Time for ball to stop bouncing

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In summary, the time it takes for the ball to stop bouncing is: t=\sqrt{2h/g}, where h is the height of the first bounce and g is the gravitational constant.
  • #1
DeldotB
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Homework Statement


Hello!
A ball is dropped and falls to the floor (no horizontal velocity). It hits the floor and bounces with inelastic collisions. The velocity after each bounce is [itex] \mu [/itex] times the velocity of the previous bounce (here [itex]\mu [/itex] is the constant of restitution). The velocity of the first bounce is just [itex] v_0[/itex]. Find the time it takes for the ball to stop bouncing.

Homework Equations


Newtons Laws

The Attempt at a Solution



Well:
I know this will turn into a convergent geometric series. I am just trying to find what that series will look like.

using the formula [itex]h=x_0+v_0t+1/2at^2 [/itex] its easy to see that the time it takes for the ball to reach the ground is:

[itex] h=1/2gt^2[/itex] so [itex] t=\sqrt{2h/g}[/itex].
Using energy I also have: [itex] mgh=1/2mv_0^2[/itex] so [itex]gh=1/2v_0^2 [/itex]

Time for the next bounce: well, the ball now has an upward velocity of [itex] \mu v_0[/itex] and the height of the first bounce is [itex] h'=\mu v_0t-1/2gt^2[/itex].

I realize this is a simple problem but for some reason I'm not seeing it. If I solve this equation for time, (using quadratic formula) the resulting series for the times [itex]t=t_1+t_2+... [/itex] isn't geometric and actually quite complicated. Is my approach right?
 
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  • #2
Hi,
You don't want the height of the next bounce, but the time for the ball to reach the ground again. Easier to solve, too!
 
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  • #3
I solved the quadratic for the time. Is this not the right approach?
 
  • #4
Should lead to the same answer - with a lot more work.
What did you use for ##h'## ?
 
  • #5
BvU said:
Should lead to the same answer - with a lot more work.

Ahh, I see what you mean. So after the first bounce, I have:

Time for ball to reach ground again: [itex]0= \mu v_0 -1/2gt^2 [/itex] solvig for t yields: [itex] 2 \mu v_0/g[/itex] so

[itex]t_1 =2 \mu v_0/g[/itex]

Time for ball the reach the ground the third time:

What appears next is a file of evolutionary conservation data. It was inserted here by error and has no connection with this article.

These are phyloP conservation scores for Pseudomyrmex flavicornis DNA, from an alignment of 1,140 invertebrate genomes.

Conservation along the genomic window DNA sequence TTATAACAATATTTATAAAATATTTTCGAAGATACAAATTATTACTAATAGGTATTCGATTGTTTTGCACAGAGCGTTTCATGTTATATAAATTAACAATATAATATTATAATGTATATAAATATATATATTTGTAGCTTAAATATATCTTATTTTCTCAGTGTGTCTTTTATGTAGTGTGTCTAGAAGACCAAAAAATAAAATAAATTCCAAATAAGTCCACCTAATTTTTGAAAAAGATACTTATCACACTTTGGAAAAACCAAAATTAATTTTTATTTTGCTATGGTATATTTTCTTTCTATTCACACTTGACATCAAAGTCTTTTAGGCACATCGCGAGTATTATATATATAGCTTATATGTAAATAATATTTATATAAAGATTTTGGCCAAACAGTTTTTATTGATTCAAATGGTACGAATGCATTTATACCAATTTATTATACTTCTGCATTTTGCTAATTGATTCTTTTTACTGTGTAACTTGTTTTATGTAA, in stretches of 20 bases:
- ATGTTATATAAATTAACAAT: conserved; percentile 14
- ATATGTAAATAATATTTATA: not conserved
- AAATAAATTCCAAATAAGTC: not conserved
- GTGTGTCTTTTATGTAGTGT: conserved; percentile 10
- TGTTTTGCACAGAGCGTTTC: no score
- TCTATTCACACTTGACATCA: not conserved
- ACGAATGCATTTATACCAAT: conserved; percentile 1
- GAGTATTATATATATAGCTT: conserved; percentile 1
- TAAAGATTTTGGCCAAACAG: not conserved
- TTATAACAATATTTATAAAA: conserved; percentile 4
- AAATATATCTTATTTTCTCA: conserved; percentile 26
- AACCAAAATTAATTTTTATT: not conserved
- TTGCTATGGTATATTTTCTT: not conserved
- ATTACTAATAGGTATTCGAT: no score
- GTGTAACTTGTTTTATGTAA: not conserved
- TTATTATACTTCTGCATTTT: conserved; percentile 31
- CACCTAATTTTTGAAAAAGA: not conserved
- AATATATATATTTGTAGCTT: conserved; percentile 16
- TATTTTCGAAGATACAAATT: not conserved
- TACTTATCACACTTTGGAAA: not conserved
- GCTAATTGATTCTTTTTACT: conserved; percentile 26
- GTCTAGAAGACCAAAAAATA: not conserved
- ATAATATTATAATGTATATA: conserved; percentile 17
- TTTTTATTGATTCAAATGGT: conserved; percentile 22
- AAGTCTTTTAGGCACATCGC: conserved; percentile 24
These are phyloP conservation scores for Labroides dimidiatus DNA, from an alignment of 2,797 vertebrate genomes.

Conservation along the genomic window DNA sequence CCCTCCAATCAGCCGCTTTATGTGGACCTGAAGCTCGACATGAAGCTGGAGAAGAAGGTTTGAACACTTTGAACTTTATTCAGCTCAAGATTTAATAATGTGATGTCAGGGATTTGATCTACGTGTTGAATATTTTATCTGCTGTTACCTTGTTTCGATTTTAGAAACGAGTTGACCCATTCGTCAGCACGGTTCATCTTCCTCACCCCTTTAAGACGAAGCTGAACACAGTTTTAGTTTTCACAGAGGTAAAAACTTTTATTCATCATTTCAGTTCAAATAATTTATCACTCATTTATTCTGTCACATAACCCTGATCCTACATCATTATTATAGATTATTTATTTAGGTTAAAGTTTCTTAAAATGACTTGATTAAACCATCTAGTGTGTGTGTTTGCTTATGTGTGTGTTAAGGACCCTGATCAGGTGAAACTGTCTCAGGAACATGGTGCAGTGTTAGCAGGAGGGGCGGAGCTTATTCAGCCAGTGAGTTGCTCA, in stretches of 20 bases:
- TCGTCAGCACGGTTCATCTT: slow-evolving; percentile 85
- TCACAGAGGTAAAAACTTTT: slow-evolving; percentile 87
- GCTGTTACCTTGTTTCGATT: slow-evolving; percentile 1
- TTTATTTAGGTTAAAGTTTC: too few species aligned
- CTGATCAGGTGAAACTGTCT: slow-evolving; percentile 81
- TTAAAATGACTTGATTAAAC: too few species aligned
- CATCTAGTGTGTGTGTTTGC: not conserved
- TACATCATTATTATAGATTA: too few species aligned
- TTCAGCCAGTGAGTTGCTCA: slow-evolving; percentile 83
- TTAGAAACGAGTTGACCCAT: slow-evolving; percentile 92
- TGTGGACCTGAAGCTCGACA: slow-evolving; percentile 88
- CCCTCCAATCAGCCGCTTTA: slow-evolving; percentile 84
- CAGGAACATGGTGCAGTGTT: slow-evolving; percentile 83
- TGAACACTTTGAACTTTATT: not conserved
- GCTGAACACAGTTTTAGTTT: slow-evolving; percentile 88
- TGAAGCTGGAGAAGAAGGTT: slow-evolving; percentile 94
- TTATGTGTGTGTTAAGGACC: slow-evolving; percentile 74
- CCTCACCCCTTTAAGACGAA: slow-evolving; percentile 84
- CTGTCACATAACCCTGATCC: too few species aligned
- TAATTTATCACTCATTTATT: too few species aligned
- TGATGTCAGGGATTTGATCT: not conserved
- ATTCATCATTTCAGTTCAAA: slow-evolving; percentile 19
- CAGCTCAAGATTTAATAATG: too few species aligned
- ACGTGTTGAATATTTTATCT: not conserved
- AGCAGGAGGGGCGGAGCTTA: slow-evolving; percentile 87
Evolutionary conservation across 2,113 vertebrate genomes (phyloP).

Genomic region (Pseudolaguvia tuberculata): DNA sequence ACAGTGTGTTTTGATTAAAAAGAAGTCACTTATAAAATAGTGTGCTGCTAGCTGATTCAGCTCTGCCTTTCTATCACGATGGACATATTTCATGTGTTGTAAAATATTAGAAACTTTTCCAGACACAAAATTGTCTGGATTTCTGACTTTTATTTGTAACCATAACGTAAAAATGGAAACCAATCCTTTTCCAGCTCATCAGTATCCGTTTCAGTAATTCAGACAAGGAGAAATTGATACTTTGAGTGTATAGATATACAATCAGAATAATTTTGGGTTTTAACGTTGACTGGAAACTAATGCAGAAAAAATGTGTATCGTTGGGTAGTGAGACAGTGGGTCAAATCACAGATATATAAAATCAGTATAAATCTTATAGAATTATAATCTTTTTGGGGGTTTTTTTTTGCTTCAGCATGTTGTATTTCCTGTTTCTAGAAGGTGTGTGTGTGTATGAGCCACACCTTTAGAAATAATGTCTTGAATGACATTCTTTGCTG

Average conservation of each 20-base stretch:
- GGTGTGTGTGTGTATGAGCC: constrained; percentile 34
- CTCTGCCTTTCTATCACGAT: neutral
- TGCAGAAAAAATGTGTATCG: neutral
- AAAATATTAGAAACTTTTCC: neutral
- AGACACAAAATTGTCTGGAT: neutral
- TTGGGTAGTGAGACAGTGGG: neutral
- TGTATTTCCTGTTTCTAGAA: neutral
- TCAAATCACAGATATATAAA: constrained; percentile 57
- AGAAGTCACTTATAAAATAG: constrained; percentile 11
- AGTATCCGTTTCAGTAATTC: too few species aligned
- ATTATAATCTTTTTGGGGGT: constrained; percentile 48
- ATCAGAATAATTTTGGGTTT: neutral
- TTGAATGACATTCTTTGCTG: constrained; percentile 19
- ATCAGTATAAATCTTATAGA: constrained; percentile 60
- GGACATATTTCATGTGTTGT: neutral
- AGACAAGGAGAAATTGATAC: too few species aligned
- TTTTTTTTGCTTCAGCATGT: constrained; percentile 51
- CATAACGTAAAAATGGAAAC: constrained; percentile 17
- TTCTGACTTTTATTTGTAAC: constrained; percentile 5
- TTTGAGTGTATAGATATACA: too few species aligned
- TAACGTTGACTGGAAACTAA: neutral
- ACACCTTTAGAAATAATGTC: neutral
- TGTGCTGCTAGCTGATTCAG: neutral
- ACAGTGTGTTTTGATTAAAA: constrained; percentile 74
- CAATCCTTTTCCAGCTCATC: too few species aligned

[itex]t_2= 2 (\mu)^2 v_0/g[/itex]
and so on. Is this the right direction?
 
  • #6
And there you have your geometric sequence !
Make sure you have the right summation: the first t is only 'half a bounce'
 

Related to Time for ball to stop bouncing

1. How does the weight of the ball affect the time it takes to stop bouncing?

The weight of the ball does not significantly affect the time it takes to stop bouncing. The main factors that determine the time for a ball to stop bouncing are the initial height from which it is dropped and the elasticity of the ball's material.

2. Does the surface the ball bounces on affect the time it takes to stop bouncing?

Yes, the surface the ball bounces on can affect the time it takes to stop bouncing. A softer surface, such as a foam mat, will absorb more of the ball's energy and cause it to stop bouncing faster. A harder surface, such as concrete, will cause the ball to bounce for a longer period of time.

3. How does air resistance impact the time for a ball to stop bouncing?

Air resistance can have a small effect on the time for a ball to stop bouncing. As the ball bounces, it will push air molecules out of the way, creating a slight resistance. This can cause the ball to lose some of its kinetic energy and take slightly longer to come to a complete stop.

4. Can the shape of the ball affect the time it takes to stop bouncing?

Yes, the shape of the ball can affect the time it takes to stop bouncing. A ball with a more spherical shape will have a more predictable and consistent bounce, while a ball with an irregular shape may bounce in an unpredictable manner and take longer to come to a stop.

5. How does the temperature of the ball and its surroundings impact the time for it to stop bouncing?

The temperature of the ball and its surroundings can affect the time for it to stop bouncing. In colder temperatures, the ball's material may become stiffer and less elastic, causing it to bounce for a shorter amount of time. In warmer temperatures, the ball's material may become more elastic, resulting in a longer bounce time.

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